By Afshin Khan (CE ‘19)
On April 29, 1859, Peter Cooper and his wife, Sarah Cooper, bestowed upon The Cooper Union for the Advancement of Science and Art both the property and land that currently houses the Foundation Building. The Deed of Trust was followed by a personal letter that Peter Cooper wrote to the trustees of the institution. It was not until 97 years later, in 1956, that the letter was published in a pamphlet, to remind its readers of Peter Cooper’s vision for the institution.
Cooper is quick to point out that the entire basis for founding a new school was in the hope that “unnumbered youth [would] receive the inspiration of truth in all its native power and beauty”. Although the letter is meant to address the trustees, it speaks more about the mission statement for the institution, offers solutions to societal problems at the time, and touches on what Peter Cooper hoped the institution could achieve.
Throughout the letter, Peter Cooper writes of his desire to inspire truth, encourage heroic virtues, and unite all in a common effort to elevate the human race. These desires indicate the importance of knowledge. In the earlier half of his letter, he writes that the professors and instructors at Cooper Union are of the “highest moral worth, talents and capacity.” He states how the mission of an exemplary professor is to communicate a knowledge of science in a welcoming manner. Interestingly, Cooper also mentions what to do with incompetent professors. He writes “it is my earnest desire that such professor…shall be promptly removed.”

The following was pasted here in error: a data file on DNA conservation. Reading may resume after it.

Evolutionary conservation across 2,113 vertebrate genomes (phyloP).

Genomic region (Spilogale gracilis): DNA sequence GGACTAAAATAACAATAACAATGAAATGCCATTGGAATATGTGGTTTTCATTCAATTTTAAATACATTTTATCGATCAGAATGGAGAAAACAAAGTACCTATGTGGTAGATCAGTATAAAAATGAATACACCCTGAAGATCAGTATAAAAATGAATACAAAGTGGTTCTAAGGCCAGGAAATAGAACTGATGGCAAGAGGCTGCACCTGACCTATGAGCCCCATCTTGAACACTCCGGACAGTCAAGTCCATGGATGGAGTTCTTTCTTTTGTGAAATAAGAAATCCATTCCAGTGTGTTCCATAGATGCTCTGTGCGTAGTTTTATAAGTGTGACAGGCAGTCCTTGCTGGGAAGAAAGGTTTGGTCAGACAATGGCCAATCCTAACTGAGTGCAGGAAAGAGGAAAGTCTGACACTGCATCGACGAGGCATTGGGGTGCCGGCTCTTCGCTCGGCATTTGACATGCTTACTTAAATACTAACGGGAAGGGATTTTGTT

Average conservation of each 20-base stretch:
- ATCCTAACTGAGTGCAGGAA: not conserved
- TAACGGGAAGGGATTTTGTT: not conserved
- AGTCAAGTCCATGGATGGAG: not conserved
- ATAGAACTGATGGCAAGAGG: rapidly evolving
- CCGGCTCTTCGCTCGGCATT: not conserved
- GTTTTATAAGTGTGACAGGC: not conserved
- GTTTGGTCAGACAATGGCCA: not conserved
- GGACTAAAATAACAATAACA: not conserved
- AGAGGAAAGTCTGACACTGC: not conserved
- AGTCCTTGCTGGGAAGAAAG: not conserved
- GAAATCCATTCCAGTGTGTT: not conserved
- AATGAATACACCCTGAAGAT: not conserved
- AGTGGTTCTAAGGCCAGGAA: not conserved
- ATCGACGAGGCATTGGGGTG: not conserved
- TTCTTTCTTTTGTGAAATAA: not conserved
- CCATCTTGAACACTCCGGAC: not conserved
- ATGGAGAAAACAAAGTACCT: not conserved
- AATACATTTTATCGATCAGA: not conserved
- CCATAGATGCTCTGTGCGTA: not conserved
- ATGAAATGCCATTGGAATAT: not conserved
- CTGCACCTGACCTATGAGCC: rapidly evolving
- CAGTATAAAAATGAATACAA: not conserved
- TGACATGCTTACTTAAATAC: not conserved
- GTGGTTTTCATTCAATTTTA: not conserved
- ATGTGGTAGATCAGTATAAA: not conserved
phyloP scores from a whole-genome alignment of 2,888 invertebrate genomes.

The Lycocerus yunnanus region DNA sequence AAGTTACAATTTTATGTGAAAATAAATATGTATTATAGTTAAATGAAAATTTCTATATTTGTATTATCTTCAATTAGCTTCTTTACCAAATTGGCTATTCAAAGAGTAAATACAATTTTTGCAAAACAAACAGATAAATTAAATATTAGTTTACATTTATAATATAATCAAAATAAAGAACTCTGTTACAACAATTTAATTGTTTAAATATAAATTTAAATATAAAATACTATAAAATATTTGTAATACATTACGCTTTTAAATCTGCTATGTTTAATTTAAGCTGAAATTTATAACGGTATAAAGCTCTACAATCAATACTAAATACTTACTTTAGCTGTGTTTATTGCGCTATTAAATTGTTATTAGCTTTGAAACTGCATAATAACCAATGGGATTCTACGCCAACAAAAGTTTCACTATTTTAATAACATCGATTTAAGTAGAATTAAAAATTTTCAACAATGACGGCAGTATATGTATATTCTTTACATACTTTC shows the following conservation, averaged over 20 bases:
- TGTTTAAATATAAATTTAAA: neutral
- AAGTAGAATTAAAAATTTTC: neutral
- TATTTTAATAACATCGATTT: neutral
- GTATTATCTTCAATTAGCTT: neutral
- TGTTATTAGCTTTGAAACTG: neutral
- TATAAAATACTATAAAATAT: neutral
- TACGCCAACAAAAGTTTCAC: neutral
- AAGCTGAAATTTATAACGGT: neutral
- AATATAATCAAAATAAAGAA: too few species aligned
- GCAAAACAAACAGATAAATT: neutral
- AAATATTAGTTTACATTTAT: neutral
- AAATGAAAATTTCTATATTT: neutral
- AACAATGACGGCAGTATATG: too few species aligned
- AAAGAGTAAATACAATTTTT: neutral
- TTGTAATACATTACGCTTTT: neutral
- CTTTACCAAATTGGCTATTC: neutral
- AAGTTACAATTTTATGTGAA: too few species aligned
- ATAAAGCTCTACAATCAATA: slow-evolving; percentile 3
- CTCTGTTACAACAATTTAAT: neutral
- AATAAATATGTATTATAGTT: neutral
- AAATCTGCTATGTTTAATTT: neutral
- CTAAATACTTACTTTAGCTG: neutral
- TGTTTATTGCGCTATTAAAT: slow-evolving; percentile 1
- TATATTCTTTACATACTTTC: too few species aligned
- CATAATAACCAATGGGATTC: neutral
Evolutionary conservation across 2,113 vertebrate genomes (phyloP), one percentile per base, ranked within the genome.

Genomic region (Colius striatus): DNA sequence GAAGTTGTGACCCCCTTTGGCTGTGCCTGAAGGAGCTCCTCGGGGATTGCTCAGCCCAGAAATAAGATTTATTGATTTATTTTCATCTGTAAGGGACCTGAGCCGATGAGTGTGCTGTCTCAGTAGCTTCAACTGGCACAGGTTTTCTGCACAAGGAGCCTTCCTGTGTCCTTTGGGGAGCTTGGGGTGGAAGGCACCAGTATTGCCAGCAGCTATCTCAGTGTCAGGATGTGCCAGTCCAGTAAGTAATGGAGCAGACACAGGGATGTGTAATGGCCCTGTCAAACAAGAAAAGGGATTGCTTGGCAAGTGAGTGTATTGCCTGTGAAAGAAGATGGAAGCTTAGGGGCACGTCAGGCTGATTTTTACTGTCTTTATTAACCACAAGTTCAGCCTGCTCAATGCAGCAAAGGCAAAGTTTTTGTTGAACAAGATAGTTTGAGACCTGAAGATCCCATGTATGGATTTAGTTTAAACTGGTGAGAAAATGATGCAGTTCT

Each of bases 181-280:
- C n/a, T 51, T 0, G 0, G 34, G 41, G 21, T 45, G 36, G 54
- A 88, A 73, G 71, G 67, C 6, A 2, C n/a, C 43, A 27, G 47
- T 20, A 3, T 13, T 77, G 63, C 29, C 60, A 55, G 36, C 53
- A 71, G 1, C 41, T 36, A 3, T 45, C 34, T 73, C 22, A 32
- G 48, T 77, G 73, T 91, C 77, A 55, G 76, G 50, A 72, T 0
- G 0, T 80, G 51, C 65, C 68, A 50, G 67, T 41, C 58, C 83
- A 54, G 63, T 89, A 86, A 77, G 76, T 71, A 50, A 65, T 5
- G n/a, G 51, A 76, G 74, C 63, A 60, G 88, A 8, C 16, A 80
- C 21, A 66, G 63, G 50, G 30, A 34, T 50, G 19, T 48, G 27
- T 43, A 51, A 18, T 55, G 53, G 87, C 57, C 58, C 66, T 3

Cooper’s letter also touches on solutions to societal problems at the time. Rather than simply state a desire to improve the lives of disenfranchised portions of society, Cooper offers concrete solutions. For instance, he states a need to apportion $250 yearly (over $7,000 today) to support students at the Female School of Design. He also writes “In order to better [their] condition… I desire the trustees to appropriate out of the rents of the building fifteen hundred dollars annually towards meeting the expenses of said school.” It is important to remember that Cooper, in a letter for a limited audience accompanying the Deed of Trust, offers unexpected solutions to the injustices, such as unequal representation, that women faced in the mid-19th century. Rather than just talk about the aspirations of the school, he offers actual solutions.
Although the latter half of Cooper’s letter to the trustees grows increasingly religious, he concludes his letter with a rather secular message: that knowledge will cover the earth. Although he does state that the institution should help guide the youth away from the dangers that they are perpetually exposed to, he also states that goodness must come from within. At the end of the letter rests his signature, marking the beginning of the Cooper Union’s existence. The question that remains, however, is how have we lived up to Peter Cooper’s expectations? ◊